Kent and Carol - Mobile travel blog

Museum at Heritage Village, Forest City, Iowa

Steam Tractor at Heritage Village, Forest City, Iowa

Small Steam tractor powering Ice Cream Freezer

Elvira Dancing with a guy at Grand National Rally

Capitol Building at Matchstick Marvels, Galdbrook, Iowa

Cloaer view of Capitol Building made of matchsticks

Cathedral made of matchsticks

Close-up of Cathedral

American Picker Store, LeClaire, Iowa


Carol and I got back into Kansas City/Liberty on June 13th in time to get Carol’s Driver License renewed before her Birthday on June 16th. I had a visit to the dentist for a cleaning and our financial advisor to do some paperwork. I then had a visit with my doctor and he reminded me I was due for a colonoscopy, so I had that unpleasant procedure done. Results were fine. On Saturday, June 30th we loaded the daughters and grandkids into the RV and drove to Wichita for the Fees family reunion. We returned the next day so that Tracy could go back to work. I had two new tires installed on the front of the RV. These large tires are over $500 per tire including the mounting, balancing and the disposal fee. I will wait until later to have the back four tires replaced.

We celebrated July 4th with fireworks and a Bar-B-Que at Michelle’s. After a couple of weeks of some really hot weather, Carol and I were ready to head north.

On Wednesday, July 11th, we drove the RV to Forest City, Iowa for the annual Winnebago Grand National Rally (GNR). It was only a few degrees cooler there. The Rally opens on Sunday the 15th but we arrived early to get some service work done at the factory service center. The week before the rally and the week of the rally they claim that they usually service about 800 units with extra help brought in from other departments of the factory and some college students. We were able to get our RV in for service on Thursday, the only problem, they want the RV there by the early hour of 6:30 am so the tech can get started by 7:00 am. The techs work from 7-3:30pm. We got our home back by about 2:30 pm on Thursday but they wanted the RV again on Friday at the early 6:30 am. They finished by 10:00 am on Friday so we were able to get settled in for the official opening of the rally on Sunday evening. There are other activities going on during the pre-week. Right next door to the rally grounds, Forest City has a Heritage Village with many early day structures and museums. That weekend the Village was having a steam tractor show with all sizes of steam tractors in use or on display. One steam tractor was powering a large lumber saw via the long power belt and then another miniature steam tractor was powering an ice cream freezer. They were selling the homemade ice cream that Carol and I had to try.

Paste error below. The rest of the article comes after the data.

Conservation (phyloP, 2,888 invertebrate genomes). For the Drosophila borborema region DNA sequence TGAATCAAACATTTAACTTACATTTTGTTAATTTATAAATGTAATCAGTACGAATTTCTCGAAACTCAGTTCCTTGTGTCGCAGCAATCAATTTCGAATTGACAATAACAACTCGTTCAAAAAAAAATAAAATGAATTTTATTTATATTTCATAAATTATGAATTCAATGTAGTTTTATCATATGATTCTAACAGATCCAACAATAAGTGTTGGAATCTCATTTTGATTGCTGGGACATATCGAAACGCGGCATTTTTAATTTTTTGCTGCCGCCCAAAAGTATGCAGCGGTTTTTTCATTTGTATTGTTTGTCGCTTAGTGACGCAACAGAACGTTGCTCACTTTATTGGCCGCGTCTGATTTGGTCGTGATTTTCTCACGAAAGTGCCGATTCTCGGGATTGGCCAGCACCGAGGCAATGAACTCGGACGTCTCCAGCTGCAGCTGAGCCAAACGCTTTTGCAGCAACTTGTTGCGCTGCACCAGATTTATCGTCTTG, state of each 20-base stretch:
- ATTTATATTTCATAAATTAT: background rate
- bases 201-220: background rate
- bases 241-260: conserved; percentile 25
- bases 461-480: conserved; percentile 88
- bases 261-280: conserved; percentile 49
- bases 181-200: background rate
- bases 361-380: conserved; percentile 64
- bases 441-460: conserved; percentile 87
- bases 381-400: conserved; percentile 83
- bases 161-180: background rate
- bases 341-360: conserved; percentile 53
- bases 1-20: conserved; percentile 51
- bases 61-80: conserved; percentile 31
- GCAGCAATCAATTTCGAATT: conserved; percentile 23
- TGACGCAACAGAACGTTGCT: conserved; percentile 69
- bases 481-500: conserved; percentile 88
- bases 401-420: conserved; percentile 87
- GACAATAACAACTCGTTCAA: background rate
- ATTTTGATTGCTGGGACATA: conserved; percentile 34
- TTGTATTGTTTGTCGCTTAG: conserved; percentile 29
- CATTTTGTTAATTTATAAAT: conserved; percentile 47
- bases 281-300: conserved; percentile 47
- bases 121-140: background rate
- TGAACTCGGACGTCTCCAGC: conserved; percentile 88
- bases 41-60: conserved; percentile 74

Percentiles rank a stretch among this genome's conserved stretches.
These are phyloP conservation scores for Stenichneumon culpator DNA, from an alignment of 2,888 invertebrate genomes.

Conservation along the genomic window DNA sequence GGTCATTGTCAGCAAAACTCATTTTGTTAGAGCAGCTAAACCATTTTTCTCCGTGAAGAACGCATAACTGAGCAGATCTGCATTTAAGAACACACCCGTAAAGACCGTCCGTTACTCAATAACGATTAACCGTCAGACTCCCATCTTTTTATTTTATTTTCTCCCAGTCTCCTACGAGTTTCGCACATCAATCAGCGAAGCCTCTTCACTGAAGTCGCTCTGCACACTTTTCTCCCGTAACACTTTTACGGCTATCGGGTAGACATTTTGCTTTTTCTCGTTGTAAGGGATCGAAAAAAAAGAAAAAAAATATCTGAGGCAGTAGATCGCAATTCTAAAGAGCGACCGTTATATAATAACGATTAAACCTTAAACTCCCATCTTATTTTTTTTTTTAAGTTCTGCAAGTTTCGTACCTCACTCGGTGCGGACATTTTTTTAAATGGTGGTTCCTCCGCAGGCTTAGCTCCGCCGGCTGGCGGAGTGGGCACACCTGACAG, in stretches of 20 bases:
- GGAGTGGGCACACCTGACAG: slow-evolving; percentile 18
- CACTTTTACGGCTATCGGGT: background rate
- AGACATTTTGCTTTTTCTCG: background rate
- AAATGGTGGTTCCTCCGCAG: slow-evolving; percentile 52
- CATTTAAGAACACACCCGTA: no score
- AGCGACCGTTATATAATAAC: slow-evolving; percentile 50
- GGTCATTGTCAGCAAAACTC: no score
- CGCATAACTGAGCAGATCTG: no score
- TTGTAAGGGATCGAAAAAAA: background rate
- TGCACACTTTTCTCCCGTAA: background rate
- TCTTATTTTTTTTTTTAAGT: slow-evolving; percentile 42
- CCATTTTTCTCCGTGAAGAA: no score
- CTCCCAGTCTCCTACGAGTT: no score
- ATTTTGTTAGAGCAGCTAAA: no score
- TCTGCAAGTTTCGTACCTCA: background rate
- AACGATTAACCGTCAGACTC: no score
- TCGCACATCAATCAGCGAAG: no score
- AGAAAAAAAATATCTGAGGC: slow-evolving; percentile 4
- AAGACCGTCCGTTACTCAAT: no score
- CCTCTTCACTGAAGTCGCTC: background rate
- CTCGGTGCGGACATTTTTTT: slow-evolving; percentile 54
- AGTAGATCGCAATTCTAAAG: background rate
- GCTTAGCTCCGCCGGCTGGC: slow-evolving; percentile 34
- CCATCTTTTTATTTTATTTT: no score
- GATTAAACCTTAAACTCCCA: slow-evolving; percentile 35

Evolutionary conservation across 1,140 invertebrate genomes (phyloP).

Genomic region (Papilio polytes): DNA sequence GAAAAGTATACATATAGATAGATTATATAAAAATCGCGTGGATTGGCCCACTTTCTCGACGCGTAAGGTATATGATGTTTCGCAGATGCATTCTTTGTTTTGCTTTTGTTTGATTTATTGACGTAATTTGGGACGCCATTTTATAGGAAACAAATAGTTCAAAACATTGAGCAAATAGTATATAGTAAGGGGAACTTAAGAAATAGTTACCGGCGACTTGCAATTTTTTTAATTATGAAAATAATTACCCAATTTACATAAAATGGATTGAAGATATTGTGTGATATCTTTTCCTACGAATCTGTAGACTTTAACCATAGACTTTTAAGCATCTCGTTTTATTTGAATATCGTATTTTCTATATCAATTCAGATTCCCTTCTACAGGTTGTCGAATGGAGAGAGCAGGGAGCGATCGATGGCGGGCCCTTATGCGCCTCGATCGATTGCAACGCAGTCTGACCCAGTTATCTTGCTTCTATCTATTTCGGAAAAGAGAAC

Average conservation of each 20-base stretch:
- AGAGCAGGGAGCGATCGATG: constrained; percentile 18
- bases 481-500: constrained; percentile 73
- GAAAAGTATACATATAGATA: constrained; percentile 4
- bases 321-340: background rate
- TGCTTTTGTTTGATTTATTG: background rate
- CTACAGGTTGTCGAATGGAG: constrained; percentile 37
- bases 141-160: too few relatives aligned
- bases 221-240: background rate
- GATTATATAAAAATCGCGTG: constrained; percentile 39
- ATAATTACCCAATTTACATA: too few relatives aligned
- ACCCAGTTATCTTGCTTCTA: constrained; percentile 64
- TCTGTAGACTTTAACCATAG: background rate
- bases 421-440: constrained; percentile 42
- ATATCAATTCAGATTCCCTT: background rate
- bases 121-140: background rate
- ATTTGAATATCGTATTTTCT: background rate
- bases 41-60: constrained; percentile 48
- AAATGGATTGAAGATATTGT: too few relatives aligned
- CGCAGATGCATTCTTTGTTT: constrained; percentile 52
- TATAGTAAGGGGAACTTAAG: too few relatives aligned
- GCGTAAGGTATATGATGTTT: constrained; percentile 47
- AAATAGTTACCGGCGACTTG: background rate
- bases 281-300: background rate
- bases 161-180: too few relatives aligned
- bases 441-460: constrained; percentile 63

The rally opened on Sunday evening with its usual seminars, meetings, factory tours, entertainment and vendors. I think probably the most fun is the State Row parties on Tuesday afternoon. Each state row provides some sort of food or snack that they serve at the head of the state row. Everybody goes around to each state and sample the food. This year Missouri provided Root Beer Floats, which I help serve part of the time. It was a very hot afternoon and we ran out of cups after serving 400 Root Beer Floats in about 90 minutes. During all this, a Dixie style band, on a trailer, travels around to each state row and plays their toe tapping music. Elvira (a man in a dress and work boots) travels around with the band and dances with all willing males. It is a hoot.

The Rally closed Friday morning but you are allowed to remain on the rally grounds at no charge through the weekend. Carol and I left Sunday morning and drove to the small town of Gladbrook, Iowa to visit the Matchstick Marvels. A man that lives in this town makes models of just about anything out of headless matchsticks. Probably the most impressing are the models of the Washington Capital Building and the cathedral. Monday morning we drove our RV to Lamont IA to spend a few hours with a couple that we know from our winter stay in Mission, TX. Tuesday, we made a quick stop into the small town of LeClaire, Iowa to visit the original store for the American Picker TV show that Carol likes to watch. We had to maneuver the RV and the attached Jeep around to find a place to park on the city streets because the parking lot was not big enough for us to park. We then continued on into Galesburg, IL. to visit another couple we know from our winter stay. That evening we took LouAnn to dinner and Wednesday we visited her husband, Charles, who is in a rehab unit to regain his strength after having a heart pacemaker installed. While there, a third couple from the winter “crew” came to visit Charles also. So, in a couple days we met with three couples from our winter group.